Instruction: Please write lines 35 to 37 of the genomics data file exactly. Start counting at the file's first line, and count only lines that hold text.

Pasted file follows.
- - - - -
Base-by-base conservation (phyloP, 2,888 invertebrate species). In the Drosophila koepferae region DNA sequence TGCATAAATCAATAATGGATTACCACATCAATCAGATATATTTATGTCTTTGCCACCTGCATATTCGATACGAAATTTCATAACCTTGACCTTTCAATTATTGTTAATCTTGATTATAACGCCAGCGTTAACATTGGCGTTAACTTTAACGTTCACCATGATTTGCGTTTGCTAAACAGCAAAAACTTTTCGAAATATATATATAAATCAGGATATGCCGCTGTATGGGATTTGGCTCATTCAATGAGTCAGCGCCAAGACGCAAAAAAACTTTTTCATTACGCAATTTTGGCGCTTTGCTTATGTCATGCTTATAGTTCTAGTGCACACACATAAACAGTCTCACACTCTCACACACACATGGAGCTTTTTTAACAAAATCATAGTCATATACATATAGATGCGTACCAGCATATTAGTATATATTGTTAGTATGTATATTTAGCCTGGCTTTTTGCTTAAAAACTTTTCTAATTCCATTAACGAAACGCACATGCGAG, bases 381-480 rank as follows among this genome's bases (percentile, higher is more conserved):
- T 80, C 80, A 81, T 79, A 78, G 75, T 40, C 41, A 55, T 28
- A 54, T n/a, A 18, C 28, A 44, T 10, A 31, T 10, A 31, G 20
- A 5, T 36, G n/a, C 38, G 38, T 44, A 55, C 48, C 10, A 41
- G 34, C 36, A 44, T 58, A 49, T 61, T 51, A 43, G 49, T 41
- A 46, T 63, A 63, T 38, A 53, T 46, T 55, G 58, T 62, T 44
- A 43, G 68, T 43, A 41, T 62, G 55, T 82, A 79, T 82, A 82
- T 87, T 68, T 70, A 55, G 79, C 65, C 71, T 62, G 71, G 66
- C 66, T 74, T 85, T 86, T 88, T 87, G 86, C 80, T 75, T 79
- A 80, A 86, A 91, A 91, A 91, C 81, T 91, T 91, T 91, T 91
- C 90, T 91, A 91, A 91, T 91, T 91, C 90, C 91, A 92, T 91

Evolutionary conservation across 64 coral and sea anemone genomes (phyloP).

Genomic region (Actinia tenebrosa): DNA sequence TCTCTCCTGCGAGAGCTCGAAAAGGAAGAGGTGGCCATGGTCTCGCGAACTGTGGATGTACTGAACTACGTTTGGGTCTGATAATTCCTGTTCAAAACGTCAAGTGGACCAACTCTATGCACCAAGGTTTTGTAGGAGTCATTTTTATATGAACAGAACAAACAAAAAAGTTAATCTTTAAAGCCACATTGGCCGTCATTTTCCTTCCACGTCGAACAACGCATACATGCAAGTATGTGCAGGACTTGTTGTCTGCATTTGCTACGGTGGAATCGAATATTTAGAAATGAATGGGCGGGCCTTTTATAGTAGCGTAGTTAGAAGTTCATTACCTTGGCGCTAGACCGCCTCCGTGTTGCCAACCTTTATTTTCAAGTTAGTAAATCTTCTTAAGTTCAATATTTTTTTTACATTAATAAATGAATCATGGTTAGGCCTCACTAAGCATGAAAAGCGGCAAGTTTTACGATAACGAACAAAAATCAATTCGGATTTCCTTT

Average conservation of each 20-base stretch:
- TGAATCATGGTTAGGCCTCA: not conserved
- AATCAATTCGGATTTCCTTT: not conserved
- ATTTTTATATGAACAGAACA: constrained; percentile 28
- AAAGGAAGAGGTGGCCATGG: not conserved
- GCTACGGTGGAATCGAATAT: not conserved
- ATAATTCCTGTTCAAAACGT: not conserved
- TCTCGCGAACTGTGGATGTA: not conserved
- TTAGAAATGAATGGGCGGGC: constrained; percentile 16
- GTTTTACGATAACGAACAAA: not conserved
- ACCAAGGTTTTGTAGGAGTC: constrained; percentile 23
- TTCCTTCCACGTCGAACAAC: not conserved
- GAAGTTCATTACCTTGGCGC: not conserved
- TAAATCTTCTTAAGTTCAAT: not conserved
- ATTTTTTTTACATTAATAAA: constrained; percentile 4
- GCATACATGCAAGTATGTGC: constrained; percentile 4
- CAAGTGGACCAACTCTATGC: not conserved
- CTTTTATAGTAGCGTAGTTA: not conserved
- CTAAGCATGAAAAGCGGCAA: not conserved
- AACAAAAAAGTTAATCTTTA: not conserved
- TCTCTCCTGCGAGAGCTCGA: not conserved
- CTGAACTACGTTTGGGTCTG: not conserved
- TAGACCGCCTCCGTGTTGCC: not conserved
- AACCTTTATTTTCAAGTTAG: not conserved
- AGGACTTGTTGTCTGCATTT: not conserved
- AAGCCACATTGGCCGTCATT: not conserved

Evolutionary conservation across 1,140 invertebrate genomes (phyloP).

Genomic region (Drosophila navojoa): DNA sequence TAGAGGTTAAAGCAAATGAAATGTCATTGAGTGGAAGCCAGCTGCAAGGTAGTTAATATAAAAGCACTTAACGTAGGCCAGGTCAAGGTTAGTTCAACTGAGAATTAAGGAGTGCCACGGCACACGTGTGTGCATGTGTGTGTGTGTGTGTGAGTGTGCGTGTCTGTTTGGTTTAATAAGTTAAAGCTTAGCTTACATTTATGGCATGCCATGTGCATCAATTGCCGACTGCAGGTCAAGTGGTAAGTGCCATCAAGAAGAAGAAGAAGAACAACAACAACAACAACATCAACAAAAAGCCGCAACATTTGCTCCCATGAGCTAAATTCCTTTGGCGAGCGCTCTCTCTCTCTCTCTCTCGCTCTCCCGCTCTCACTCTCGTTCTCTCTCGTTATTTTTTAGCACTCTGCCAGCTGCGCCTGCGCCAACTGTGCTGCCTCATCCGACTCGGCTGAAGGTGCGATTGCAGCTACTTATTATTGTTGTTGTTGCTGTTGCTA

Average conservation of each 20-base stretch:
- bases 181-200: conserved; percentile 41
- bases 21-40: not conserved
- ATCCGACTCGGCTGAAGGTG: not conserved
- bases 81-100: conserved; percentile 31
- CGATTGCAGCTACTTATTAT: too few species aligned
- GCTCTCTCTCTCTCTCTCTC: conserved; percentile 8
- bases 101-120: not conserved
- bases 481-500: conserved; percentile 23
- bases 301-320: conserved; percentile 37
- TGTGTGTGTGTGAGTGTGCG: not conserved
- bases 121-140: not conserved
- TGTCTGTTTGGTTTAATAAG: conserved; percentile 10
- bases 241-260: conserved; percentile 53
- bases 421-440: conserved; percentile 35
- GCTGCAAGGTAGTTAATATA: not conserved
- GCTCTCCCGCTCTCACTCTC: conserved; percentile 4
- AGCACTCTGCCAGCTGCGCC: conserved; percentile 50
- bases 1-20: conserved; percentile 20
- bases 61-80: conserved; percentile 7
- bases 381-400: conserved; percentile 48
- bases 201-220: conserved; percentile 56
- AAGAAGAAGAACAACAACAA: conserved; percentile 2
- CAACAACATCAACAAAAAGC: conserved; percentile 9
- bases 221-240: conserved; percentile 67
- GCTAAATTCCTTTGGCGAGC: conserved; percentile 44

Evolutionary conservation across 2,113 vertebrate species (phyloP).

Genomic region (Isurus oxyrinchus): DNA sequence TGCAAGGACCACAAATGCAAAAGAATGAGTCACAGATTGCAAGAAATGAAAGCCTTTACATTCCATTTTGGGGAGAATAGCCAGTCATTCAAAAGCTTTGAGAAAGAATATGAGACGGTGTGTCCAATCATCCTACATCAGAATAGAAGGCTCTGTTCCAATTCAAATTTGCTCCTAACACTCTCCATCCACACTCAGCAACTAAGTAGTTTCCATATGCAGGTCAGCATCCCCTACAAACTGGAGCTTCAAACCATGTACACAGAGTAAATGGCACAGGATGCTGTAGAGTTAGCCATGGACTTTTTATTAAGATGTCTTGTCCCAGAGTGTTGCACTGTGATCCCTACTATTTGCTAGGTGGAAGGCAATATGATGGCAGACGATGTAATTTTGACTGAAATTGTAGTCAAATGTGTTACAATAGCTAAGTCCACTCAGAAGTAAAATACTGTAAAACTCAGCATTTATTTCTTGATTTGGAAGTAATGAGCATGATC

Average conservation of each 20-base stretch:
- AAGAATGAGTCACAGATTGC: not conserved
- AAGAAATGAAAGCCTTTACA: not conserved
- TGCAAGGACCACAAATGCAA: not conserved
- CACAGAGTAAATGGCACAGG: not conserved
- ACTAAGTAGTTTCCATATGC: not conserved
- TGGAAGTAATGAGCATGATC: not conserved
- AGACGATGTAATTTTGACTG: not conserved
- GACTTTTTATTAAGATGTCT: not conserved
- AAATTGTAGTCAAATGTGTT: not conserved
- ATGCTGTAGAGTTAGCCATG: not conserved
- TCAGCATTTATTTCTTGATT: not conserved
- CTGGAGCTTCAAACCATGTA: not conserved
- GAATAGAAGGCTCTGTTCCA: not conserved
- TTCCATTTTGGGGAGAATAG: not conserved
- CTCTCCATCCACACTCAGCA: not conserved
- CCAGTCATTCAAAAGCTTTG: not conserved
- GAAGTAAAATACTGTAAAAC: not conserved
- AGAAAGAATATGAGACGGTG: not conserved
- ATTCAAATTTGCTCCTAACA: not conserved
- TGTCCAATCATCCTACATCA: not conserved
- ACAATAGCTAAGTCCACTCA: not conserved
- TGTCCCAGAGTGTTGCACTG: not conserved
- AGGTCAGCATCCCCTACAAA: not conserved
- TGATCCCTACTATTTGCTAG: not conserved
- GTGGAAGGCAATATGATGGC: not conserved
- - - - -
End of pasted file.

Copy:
- CTGAACTACGTTTGGGTCTG: not conserved
- TAGACCGCCTCCGTGTTGCC: not conserved
- AACCTTTATTTTCAAGTTAG: not conserved